I'm sorry...goes how far?

During a recent conversation about dealing with certain aspects of domestic violence, I was asked, “What do you do when the abuser says, ‘But, I told her I was sorry. She has to forgive me, it’s in the Bible’?” There was the whole concept of apology versus restitution, i.e. restoration or reinstatement. Words. They are powerful. There is the power of life and death in the tongue, in the spoken word. Words can cut like a knife, they can commit emotional homicide. It’s also said, “Talk is cheap.” But those words, “I’m sorry” were preceded by some sort of action on the abuser’s part, whether it was physical, or just more words, only damaging and hurtful.


In the blink of an eye, out came my response. “Well, if I were counseling a couple and knew there was spouse abuse present, I’d first and foremost take proper precautions to afford safety for the victim, and avoid the chances of re-victimization (i.e. guarding the victim’s desire not to be in a room with her abuser, etc.).

Let’s give credit where credit is due. Okay, you apologized. You spoke all the right words. You want your relationship back. That is all well and good, and I acknowledge your act of kindness. Now, let’s set all the words to one side and look at those preceding actions I mentioned.

I would suggest to the “apologizer” that we move past what was said or how the apology transpired. What actions have you taken to show your partner your intent to restore the trust that was stripped away when you grabbed her arm, shouted wicked words to her, or worse? We are told we will know the value of a tree by the fruit it bears. Show me the fruit. Is it only half ripe? Perhaps it’s rotten. Maybe the tree needs a lot of pruning.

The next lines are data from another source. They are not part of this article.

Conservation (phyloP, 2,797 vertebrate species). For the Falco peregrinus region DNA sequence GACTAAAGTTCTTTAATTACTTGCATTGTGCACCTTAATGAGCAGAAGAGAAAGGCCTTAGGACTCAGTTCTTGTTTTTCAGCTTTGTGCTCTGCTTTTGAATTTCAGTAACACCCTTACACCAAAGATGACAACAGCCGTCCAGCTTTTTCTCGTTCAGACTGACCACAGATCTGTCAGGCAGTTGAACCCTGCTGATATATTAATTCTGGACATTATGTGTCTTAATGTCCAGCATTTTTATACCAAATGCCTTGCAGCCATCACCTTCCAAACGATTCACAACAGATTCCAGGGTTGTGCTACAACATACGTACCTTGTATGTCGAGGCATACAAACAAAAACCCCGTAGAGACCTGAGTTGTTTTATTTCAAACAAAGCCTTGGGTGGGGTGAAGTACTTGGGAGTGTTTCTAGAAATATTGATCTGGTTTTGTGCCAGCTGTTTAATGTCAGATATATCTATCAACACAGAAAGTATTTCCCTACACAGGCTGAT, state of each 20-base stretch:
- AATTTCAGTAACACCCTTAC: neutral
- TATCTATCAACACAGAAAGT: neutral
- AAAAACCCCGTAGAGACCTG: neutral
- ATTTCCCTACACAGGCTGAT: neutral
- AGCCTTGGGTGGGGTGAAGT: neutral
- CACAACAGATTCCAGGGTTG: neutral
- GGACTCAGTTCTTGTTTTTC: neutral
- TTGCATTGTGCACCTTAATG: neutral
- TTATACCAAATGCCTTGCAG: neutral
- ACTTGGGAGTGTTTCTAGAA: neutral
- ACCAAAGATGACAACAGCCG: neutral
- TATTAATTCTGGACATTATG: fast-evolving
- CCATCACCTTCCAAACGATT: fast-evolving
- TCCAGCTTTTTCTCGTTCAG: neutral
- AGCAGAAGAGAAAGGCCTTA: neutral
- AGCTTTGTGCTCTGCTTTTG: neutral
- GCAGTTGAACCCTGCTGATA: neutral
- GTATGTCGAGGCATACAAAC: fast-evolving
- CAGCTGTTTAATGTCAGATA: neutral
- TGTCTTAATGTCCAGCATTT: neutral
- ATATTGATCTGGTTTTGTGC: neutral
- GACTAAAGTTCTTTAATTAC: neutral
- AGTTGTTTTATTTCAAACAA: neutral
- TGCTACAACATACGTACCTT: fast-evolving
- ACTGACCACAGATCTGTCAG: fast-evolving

It might be a good exercise to turn to the Love Chapter in Corinthians and use it as a gauge. How and where do you measure up? Good intentions are great, but they don’t always get you very far.

So, to those former abusers who are sincerely seeking to put lives and relationships back together, hear my words. Please don’t expect an instantaneous change, and bear in mind you may never be able to regain the trust. Maybe she is expected to forgive you, but consider the fact that forgiving is not forgetting, and sometimes forgiving is not “for getting over” what has taken place. The relationship may be gone forever. If you set out to restore a 1956 Corvette that’s been sitting in a junk yard for 15 years, it will take a lot of work and application to finally bring it back to what it used to be, and it usually takes more than one person to make it happen, even if it’s just getting missing parts from someone else. So, if seeing a counselor is suggested, swallow your pride and go see the counselor. But there’s always a chance, even with new parts put in place, it will never run quite right. Trust is like that. Sometimes it can be damaged to the point it can only be brought back to a certain level. All the more reason to stop and consider the possible consequences of your actions before you take them.


Listen to Carolyn’s interview with Cynthia Brennen, on “Help, Hope & Healing.” Visit her website at orangeblossomwishes.com

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